Like it or not, every single event / cell / organ/ individual is a phenomenal manifestation at noumenal behest. It is the Cosmos that controls whatever you see as a phenomenon or as chaos. The flag seems to flutter, but not by itself. The gene whatever seems to operate but the orders come not from the phenomenal gene but from the invisible, inviolable noumenal Cosmos. The so called genes do not give orders but they receive them and then transmit them. The jugglery of modern genetics and genetic engineering has rightly bred "romantic pessimism". If you see the very scholarly tome Gene IV and then the latest Gene VI, you can perceive the apologetic refrain in their unchanging epilogue.

Gene, genetics and Heredity will have to be replaced for they represent an isolatedness that Is out of sync with the seamless, timeless, spaceless and basically causefree universe. One of us way back in 1977 has had a long session with the biophilosopher Lewis Thomas, then the director of the famed Sloan-Katering Institute (SKI). His confession was that there was no headway made on cancer but "since we are politically so committed to the cure of cancer, that we have no courage to tell the truth to the public." Thereafter there was lunch with Joseph Hixson[22] who wrote the biography of the greatest scientific scandal of the century perpetrated at the very SKI. When asked what he did before, he said he was PRO at the SKI for 19 cushy months but resigned for he got tired of telling lies to the public.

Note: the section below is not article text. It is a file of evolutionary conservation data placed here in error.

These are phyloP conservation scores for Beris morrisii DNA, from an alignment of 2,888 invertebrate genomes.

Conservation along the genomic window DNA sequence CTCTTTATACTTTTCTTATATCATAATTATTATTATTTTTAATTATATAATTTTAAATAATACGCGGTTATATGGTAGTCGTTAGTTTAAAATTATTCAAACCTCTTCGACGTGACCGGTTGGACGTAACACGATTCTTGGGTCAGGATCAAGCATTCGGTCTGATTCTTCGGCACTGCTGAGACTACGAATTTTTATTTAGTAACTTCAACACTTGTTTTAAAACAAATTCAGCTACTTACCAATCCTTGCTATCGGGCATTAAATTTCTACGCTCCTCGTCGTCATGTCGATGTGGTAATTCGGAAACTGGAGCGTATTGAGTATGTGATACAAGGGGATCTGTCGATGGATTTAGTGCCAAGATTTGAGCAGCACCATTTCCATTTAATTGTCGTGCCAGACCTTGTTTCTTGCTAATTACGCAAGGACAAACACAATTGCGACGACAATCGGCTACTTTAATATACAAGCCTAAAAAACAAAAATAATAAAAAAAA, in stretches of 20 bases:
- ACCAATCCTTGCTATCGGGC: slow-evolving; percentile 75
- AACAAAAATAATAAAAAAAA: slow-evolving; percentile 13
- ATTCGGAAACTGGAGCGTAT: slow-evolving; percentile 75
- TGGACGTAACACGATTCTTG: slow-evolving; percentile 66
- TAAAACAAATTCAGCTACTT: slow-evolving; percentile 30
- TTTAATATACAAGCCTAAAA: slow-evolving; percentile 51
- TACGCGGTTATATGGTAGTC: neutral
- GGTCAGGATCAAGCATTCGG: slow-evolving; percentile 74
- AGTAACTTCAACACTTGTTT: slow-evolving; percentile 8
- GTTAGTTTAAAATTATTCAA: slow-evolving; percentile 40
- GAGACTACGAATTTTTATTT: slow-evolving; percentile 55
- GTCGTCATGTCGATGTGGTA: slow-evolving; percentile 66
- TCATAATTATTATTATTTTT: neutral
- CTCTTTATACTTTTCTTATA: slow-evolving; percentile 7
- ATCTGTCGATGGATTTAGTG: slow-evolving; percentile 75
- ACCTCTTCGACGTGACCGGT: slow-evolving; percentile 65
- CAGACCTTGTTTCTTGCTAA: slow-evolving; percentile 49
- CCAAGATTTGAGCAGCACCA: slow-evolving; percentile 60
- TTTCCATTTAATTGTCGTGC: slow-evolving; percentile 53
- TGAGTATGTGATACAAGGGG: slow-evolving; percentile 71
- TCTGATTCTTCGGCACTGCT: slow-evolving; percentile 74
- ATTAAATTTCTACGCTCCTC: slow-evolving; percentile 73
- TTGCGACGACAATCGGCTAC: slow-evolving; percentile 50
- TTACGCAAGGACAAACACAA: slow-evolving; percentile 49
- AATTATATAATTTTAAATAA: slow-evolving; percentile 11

The much-hyped gene, genetics and heredity are plagued by the same dilemma: So much has been promised so how can the public be let down. If we give up, who will cure common cold and who will snub cancer! The show must go on.

It is time philosophy steps in. To those who pooh-pooh philosophy, let them know that dictionary[7] defines philosophy as Scientia scientiarum - the science of all sciences. A finer, cosmic analysis of human well being or suffering without the idea of exploiting any piece of knowledge in favour of arrogant mankind and medicalkind, may ill truths that could be delights of the mind and soul.

 
 :: References Top

1. Doing Better and Feeling Worse Health in the United States, JH Knowles ed., New York: Norton; 1977.  Back to cited text no. 1    
2.Kothari ML, Mehta LA. Death - A New Perspective on the Phenomena of Disease and Dying. London: Marion Boyars; 1986.  Back to cited text no. 2    
3.Bhatnagar SM, Kothari ML, Mehta LA. Essentials of Human Genetics. Mumbai: Orient Longman; 1992.  Back to cited text no. 3